Tuesday 22 October, 2019

Cops walk free in latest ‘death squad’ trial

Chief Justice Bryan Sykes has directed the jury to return formal verdicts of not guilty against the defendants charged with the murder of Andrew Bisson in Cornpiece district, Hayes, Clarendon in September 2011, in the third edition of the police ‘death squad’ murder trials.

The defendants were Detective Corporal Kevin Adams, Constable Carl Bucknor and District Constable Howard Brown, who were on trial up to Wednesday morning.

Bisson was said to have been taken inside a one-bedroom board house by the policemen and shot to death.

The cops went on trial recently following the November 18, 2018 conviction of Constable Collis ‘Chucky’ Brown on triple murder charges in the second death squad trial.  

'Chucky' Brown and Constable Roan Morrison were both acquitted of the respective charges against them in the first death squad trial in 2017.

The Independent Commission of Investigations (INDECOM), whose probe led to the prosecution of Adams, Bucknor and Brown among a total of 12 cops on murder charges since 2014, said in a release a short while ago, that following the prosecution’s submission in court, the trial Justice Sykes directed the jury to return verdicts of not guilty against the defendants.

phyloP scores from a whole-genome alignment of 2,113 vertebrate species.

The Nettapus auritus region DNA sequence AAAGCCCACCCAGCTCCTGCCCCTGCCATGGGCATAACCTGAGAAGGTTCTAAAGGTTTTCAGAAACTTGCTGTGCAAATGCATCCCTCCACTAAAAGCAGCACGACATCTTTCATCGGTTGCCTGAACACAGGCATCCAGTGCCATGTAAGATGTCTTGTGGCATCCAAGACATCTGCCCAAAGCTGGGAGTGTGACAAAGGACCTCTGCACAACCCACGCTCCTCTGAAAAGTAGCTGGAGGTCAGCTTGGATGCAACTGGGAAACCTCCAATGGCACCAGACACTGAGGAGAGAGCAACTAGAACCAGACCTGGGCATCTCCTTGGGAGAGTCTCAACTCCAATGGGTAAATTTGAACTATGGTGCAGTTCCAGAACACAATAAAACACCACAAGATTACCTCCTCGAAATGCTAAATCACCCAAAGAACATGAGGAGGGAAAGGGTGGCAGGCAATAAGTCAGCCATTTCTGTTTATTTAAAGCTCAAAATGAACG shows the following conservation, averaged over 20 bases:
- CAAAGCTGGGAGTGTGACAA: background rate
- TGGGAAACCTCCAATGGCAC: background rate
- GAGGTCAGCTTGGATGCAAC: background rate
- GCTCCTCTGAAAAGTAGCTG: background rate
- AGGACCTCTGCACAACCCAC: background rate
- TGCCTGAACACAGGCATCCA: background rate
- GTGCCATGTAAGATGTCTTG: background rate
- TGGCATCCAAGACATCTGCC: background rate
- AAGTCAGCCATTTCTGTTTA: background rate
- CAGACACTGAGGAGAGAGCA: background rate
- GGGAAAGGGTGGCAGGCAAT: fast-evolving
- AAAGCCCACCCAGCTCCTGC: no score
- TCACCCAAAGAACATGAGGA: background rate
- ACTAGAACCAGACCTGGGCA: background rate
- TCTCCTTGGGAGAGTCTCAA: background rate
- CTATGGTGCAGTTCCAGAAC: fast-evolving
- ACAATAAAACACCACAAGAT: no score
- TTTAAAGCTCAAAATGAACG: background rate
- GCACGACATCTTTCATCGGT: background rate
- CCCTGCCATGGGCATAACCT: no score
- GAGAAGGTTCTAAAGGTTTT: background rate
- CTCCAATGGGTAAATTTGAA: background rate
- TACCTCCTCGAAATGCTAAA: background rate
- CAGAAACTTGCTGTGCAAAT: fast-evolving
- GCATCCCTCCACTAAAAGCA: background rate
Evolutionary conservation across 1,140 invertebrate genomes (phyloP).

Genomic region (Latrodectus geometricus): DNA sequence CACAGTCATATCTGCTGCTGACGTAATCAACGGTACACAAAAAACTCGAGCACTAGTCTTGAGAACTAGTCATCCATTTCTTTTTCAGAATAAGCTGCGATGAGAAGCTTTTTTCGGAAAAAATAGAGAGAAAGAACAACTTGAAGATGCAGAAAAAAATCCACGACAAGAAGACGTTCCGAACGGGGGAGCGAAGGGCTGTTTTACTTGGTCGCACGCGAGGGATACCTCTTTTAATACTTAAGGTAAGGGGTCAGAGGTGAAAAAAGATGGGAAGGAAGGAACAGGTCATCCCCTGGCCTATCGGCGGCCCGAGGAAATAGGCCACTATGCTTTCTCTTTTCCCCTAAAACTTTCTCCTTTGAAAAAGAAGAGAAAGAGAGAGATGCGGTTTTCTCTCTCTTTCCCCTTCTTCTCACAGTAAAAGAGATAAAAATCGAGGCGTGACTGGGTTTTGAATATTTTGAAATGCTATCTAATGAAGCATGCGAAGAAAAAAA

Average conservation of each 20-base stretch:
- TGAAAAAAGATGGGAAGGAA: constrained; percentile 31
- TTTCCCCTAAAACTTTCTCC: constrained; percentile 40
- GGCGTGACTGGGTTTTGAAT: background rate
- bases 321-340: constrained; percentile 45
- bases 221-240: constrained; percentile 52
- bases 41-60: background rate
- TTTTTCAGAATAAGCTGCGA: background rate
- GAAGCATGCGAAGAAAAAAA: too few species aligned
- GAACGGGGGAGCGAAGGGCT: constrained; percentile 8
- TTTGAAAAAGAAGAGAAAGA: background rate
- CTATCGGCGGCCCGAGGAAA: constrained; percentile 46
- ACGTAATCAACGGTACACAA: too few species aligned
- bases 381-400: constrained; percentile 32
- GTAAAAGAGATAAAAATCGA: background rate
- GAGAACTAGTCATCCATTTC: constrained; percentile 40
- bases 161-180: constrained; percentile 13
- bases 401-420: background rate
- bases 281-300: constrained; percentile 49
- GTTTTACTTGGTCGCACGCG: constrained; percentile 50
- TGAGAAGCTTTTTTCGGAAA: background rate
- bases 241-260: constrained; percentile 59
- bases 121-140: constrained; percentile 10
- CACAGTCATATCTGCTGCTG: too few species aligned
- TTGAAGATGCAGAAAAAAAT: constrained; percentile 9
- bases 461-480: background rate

The release said the prosecution offered no further evidence against the defendants in the trial.

The move followed the chief justice’s ruling that the statements of a key witness in the case would not be tendered into evidence.

INDECOM stated that although the prosecution’s case included forensic evidence, the prosecuting team did not think that the case was fit to go to the jury unless the evidence of the key witness was adduced.

“The witness was important in this case, as he was (allegedly) present at the shooting of Mr Bisson. The witness had attested to a justice of the peace prior to the committal proceedings, as to the veracity of his statements. Prior to the commencement of this trial, both the key witness and the justice of the peace died,” the release from INDECOM stated.

“The prosecution called as witnesses, the wife of the justice of the peace, personnel from governmental organisations, and a handwriting expert. The wife recognised and confirmed the signature on the attestation to the statements as that of her husband,” INDECOM further stated.

“Government personnel confirmed the witness’ signature on documents. A Jamaican-born, internationally-certified handwriting expert (testified) that the same witness had signed all (the) statements and documents. However, this was disputed by a Jamaica Constabulary Force (JCF) handwriting expert,” the release from INDECOM added.

The so-called police death squad, which reportedly had 16 members, allegedly carried out extrajudicial killings of criminal suspects on the instructions of their superiors in Clarendon between 2009 and 2013.

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